The primary chemical in some plastics causes female mice to produce eggs with abnormal numbers of chromosomes, according to a new study. In people, the condition–called aneuploidy–is the leading cause of miscarriages and several forms of mental retardation including Down's syndrome.
The new finding could shed light on the causes of aneuploidy, but it also raises questions about the safety of bisphenol A (BPA), the prime ingredient of the polycarbonate plastics that make up products ranging from baby bottles (http://www.sciencenews.org/sn_arc99/9_4_99/food.htm) to tooth-protecting sealants (SN: 11/22/97,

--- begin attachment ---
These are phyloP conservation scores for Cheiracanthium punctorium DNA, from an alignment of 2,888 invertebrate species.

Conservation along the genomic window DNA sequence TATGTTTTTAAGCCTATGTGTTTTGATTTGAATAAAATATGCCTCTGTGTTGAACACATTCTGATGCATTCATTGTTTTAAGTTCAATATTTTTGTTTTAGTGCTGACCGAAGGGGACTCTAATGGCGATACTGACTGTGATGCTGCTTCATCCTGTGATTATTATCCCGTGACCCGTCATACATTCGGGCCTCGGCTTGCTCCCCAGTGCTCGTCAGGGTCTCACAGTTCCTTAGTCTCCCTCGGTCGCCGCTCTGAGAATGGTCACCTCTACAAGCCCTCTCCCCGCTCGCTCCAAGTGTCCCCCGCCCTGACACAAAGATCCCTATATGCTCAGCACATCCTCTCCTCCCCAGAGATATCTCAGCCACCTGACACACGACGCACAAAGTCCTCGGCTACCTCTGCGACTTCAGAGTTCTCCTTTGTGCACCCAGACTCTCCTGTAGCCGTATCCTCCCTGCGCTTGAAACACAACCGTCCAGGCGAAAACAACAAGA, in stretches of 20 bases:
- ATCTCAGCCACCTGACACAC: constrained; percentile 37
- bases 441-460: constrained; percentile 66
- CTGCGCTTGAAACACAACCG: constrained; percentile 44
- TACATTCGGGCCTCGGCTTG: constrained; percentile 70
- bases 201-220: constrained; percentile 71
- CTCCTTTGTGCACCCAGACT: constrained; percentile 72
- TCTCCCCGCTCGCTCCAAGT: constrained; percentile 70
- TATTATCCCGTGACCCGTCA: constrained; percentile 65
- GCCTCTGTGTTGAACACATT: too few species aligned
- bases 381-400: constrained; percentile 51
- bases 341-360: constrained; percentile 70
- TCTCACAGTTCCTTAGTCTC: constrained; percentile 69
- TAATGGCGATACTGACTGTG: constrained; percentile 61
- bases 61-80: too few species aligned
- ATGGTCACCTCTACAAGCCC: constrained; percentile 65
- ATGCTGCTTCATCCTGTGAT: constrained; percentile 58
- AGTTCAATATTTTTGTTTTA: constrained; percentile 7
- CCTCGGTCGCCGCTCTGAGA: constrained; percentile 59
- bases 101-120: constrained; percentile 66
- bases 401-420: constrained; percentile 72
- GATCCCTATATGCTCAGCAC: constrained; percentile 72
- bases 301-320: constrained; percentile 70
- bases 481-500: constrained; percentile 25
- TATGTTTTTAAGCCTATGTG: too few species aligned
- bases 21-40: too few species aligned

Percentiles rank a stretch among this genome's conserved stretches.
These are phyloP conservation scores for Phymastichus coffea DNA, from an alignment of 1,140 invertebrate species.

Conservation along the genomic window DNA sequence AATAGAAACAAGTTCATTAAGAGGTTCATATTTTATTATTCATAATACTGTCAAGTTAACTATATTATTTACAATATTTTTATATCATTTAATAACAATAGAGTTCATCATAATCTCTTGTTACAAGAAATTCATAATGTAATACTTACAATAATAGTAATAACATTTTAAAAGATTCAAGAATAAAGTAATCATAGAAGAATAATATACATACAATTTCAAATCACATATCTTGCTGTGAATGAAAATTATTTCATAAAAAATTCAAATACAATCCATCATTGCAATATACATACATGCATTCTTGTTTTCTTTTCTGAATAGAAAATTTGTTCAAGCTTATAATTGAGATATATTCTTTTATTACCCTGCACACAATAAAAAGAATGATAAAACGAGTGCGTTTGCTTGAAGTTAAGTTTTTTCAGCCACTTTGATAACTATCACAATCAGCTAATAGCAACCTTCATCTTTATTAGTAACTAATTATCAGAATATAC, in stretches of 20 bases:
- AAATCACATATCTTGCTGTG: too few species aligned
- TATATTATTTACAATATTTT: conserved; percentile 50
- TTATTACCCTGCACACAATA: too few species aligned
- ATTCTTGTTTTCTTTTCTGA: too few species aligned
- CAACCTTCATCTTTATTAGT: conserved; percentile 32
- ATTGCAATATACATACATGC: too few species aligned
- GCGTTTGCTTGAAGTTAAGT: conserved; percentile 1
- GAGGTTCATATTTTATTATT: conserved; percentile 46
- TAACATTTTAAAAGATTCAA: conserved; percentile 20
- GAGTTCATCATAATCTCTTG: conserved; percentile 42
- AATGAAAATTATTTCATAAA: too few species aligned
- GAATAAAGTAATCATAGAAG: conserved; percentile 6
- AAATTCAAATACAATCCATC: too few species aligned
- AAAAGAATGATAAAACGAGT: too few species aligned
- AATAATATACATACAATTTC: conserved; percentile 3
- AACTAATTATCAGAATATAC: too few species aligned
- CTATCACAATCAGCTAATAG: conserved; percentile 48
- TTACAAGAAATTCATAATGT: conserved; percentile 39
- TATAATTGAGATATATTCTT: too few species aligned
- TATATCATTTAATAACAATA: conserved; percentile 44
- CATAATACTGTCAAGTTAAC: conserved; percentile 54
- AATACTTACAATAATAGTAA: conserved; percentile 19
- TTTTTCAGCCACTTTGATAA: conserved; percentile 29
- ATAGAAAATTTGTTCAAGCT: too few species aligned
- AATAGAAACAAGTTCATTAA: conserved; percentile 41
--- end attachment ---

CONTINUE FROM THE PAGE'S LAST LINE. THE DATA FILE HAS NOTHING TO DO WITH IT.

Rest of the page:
p. 324: http://www.sciencenews.org/sn_arc97/11_22_97/fob1.htm).
Earlier this year, scientists conducting a survey of environmental chemicals in blood and urine revealed BPA in some healthy adults who had no known exposure to the chemical (SN: 2/22/03, p. 120: Available to subscribers at Proof of Burden). So far, there is littl